Former Lt. Gov. Abel Maldonado announced Thursday that he was dropping out of the governor's race, leaving Assemblyman Tim Donnelly of Twin Peaks as the sole declared GOP candidate, at least for now.
Maldonado said he wanted to spend more time with his family.
"I know today California can do better. But after having traveled all over the state and giving it my all I have concluded that now is not my time," he said, according to prepared remarks. "It's time to step away for a while and spend more time with my family and stay a little closer to home helping my community, as an active private citizen."
The move dramatically shifts the gubernatorial contest. Maldonado had the most recognizable name among Democratic Gov. Jerry Brown's potential challengers and is known as a political moderate.
Donnelly, a tea party favorite and the founder of a Minuteman border-patrol chapter, said Thursday that Maldonado's move would give voters a clear contrast between Brown and any Republican who challenged him in November's general election. Brown has raised millions of dollars in campaign funds and is widely expected to seek reelection, but has not announced his intention.
"Our goal in this primary has always been to clear the field so that we can focus on our primary opponent, Jerry Brown," Donnelly said.
Another Republican, former U.S. Treasury official and investment banker Neel Kashkari of Laguna Beach, is also eyeing a gubernatorial bid, and has said he would make a "major speech" on Tuesday. A representative for Kashkari declined to comment on Maldonado's decision, but Kashkari said on Twitter that he admired the former lieutenant governor's public service.
Democratic leaders said Maldonado's withdrawal reflected Brown's popularity among voters and the likelihood that he would be reelected. A political spokesman for Brown riffed on a Maldonado statement the previous night that Brown was a good governor but that he would be better.
"He's right that Jerry Brown has been a very effective governor, and as a result the only faction that wants to stop the progress being made is the Tim Donnelly-tea party-Minuteman crowd," said Dan Newman.
Maldonado's undeclared campaign was fraught with rocky patches. He announced in April that he was considering running for governor and started fundraising.
He kicked off his campaign by fumbling an effort to blame a horrific crime on Brown's efforts to reduce prison overcrowding, building a news conference around an offender who was released more than a decade before Brown took office in 2011.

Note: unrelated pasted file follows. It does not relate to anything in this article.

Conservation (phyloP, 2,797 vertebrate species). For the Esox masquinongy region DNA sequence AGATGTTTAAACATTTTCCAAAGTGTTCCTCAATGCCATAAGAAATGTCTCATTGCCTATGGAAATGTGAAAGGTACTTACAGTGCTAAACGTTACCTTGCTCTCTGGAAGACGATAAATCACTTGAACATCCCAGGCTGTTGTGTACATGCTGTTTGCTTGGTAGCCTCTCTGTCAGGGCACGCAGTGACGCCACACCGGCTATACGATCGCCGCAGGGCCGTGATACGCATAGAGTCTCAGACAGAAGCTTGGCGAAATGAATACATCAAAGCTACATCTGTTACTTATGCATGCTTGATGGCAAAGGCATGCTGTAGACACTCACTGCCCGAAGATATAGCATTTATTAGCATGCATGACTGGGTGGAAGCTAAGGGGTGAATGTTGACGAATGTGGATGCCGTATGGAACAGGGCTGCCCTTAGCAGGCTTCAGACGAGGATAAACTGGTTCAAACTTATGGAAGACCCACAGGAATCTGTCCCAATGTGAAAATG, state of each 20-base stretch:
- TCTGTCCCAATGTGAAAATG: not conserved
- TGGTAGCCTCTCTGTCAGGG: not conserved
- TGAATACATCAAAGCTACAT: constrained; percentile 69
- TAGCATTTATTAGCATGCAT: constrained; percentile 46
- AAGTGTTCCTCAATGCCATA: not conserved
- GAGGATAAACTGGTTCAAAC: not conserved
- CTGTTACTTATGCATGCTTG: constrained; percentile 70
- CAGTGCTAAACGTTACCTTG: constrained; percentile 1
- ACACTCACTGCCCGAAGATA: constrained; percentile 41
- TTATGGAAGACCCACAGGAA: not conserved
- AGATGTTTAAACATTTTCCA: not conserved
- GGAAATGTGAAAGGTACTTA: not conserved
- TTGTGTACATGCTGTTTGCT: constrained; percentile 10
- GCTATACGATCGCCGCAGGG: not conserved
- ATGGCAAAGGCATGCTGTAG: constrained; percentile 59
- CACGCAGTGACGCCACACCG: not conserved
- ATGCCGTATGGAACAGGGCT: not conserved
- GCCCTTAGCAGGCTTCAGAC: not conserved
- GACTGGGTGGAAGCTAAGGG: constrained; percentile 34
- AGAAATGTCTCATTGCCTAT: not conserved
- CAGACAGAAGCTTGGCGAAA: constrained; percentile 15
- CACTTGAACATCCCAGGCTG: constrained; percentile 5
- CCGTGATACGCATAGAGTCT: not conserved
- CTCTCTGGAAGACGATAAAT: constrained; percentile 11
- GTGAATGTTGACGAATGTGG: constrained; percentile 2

By summer, Maldonado was struggling to raise money and spending heavily on consultants. In his July fundraising disclosures, he reported raising more than $300,000 but had less than $45,000 in the bank and had campaign debts.
In September, news leaked that his top advisors were no longer with the campaign, though it is unclear whether they were fired or quit. One told The Times that they had advised Maldonado to abandon his bid for governor.
Maldonado remained relatively quiet in the following months, as Donnelly entered the race and Kashkari announced he was considering getting in.
On Thursday, Maldonado announced his withdrawal from the race at a news conference outside Santa Maria City Hall, where his political life began as a member of the City Council and mayor. He was elected to both houses of the state Legislature, where he served until then-Gov. Arnold Schwarzenegger appointed him lieutenant governor in 2010 after John Garamendi was elected to Congress.
Schwarzenegger made the move after Maldonado, then a state senator, crossed party lines in 2009 to vote for tax increases, earning him the wrath of the GOP. He was never a favorite of the party's conservatives, but some Republicans had hoped the son of Mexican American fieldworkers who went on to own a successful Central Coast farming operation had a life story that would help him appeal to Latino voters.
Less than seven months after being appointed lieutenant governor, he failed to retain the post in an election he lost to Gavin Newsom. In 2012, Maldonado sought unsuccessfully to unseat U.S. Rep. Lois Capps, a Democrat who has long represented the Santa Barbara area. He had made an unsuccessful bid for state controller in 2006.
Maldonado pledged to remain involved in public life but said he needed to spend time at home, working on his family ranch and helping his daughter launch a new family wine business.Copyright © 2014, Los Angeles Times